With all this traveling between islands something is bound to happen, and it did. Normally we raise our dinghy out of the water and hang it on davits off the back when sailing between ports, but one day with light winds and a short distance to go we decided to leave it tied to a line off the stern. Those winds blew stronger than expected, we decided to sail further, and an hour into our trip we realized our dinghy was no longer trailing behind the boat. We really try not to do stupid things but this would clearly fall into that category. Searching for it was like looking for a needle in a haystack, it could be anywhere, out to sea or washed up to shore in the rough waves, and we couldn't help thinking how difficult, and pricey, it was going to be finding a new dinghy in time for family visiting. So with binoculars in hand we turned around and started our hopeless search back to where we started. Pulling into the crowded harbor of Hvar Town that we had left hours earlier, dodging the many ferries and pleasure boats, we had all but given up hope, and then Tony spotted it in the distance! The line on the dinghy had gotten wrapped around a mooring in the harbor and there it was just floating peacefully, waiting for us to retrieve it. Finding it seemed a bit of a miracle and I couldn't help but think my dad had a hand in that, comforting to know he still joins us on this journey.
And everywhere we go we continue to gather stories, from locals and other travelers we meet along the way. Luckily we didn't have to converse in Croatian, a difficult language with it's limited vowels and unlikely letter combinations, most people made it easy for us and spoke at least a little english. The taxi driver that could tell a good joke but also shared a bit of what he experienced living through the Homeland Wars that were fought in his streets, the fellow visitor that had family in Croatia and was driving his van around the country in the 90's when the war broke out, the woman selling homemade leather shoes that wasn't all that happy with the effect the Game of Thornes tours had on her city, tourists were missing out on the history and many churches of Dubrovnik, the motor boat driver from Vis frustrated with having to share the Blue Grotto with tour boats from other islands, believing Vis should have a monopoly on this gem due it's proximity and the fact that tourists were only recently allowed on their island because of the military installations there. And I have learned that you don't ask locals where they are from, of course they are from this town where they live now and have lived their whole life. We have also found that in sharing stories you can't help but talk politics, a subject we avoid when home due to the many divisive points of view. But when sharing views with people we meet from so many different countries there is such a curiosity and genuine interest in gathering information, not persuading opinions. There's a lot of questions to ask about what things are like in this former Yugoslavian country, and they are just as curious about what is going on these days back in the US. We love gathering the stories and by doing so we keep finding that regardless of geography, we're really not all that different.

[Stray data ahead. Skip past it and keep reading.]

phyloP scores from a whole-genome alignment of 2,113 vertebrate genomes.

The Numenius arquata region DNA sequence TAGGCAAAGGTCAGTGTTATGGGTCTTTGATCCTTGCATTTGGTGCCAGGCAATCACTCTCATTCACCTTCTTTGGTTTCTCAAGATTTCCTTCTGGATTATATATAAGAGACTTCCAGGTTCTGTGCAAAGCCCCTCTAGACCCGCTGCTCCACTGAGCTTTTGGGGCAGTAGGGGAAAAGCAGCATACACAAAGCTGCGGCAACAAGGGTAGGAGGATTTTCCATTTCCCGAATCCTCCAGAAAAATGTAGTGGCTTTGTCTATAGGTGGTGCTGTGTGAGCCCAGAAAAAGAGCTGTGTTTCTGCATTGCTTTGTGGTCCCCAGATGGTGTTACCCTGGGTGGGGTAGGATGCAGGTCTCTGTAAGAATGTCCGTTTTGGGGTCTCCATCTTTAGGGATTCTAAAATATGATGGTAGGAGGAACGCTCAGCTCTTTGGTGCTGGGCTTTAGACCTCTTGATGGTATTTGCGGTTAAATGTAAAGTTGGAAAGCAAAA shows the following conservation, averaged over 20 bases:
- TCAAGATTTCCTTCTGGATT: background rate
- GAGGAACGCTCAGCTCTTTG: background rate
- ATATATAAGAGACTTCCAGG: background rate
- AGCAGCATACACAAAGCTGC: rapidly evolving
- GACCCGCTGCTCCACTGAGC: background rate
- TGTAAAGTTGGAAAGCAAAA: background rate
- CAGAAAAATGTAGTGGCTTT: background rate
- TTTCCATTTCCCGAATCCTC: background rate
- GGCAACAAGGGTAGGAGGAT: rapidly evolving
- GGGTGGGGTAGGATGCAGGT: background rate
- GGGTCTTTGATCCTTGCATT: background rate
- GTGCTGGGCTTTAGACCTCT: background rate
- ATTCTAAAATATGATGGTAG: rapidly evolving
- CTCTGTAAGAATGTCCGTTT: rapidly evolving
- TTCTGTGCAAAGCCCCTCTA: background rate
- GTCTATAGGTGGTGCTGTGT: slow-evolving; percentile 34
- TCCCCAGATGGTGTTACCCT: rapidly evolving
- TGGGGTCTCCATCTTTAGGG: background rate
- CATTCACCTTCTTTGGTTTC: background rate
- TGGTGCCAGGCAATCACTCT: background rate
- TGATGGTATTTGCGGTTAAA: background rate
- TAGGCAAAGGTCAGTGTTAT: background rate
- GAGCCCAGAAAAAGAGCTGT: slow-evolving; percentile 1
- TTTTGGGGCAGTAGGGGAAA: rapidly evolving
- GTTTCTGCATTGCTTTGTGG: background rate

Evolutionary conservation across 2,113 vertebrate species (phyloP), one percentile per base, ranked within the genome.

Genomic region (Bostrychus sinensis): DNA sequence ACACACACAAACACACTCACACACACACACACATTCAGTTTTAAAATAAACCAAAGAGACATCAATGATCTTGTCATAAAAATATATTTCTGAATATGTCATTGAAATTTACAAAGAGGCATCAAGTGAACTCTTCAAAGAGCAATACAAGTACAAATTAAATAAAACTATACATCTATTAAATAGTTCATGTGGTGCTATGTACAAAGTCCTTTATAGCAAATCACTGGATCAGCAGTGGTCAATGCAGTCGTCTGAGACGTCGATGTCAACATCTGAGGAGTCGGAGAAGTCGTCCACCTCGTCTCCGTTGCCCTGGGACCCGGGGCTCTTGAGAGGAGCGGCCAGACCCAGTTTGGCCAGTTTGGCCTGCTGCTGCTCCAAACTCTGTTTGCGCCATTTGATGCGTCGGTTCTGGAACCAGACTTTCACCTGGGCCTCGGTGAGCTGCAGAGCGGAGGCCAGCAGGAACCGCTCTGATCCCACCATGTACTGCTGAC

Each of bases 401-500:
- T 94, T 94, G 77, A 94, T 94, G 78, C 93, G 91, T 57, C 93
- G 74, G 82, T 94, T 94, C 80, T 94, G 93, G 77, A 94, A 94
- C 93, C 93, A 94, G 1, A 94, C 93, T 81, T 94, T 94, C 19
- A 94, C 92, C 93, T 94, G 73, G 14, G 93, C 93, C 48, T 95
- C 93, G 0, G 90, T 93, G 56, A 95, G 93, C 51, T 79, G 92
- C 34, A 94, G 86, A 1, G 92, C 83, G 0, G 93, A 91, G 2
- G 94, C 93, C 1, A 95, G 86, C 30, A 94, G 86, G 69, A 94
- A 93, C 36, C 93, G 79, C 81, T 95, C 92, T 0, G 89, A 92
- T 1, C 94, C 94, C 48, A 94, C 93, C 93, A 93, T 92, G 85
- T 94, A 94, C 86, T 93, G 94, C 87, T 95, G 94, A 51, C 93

Leaving Croatia is a turning point in our travels, now we are heading west towards home. We can't help but have mixed feelings about that, we continue to miss home and everyone there, but knowing this is the last time we will sail these waters on Spindrift makes us determined to make the most of the time we have remaining. So we'll keep collecting stories, and a basket full of boat cards, from people we meet along the way. Our world continues to feel so much larger than the 53 feet we share on board.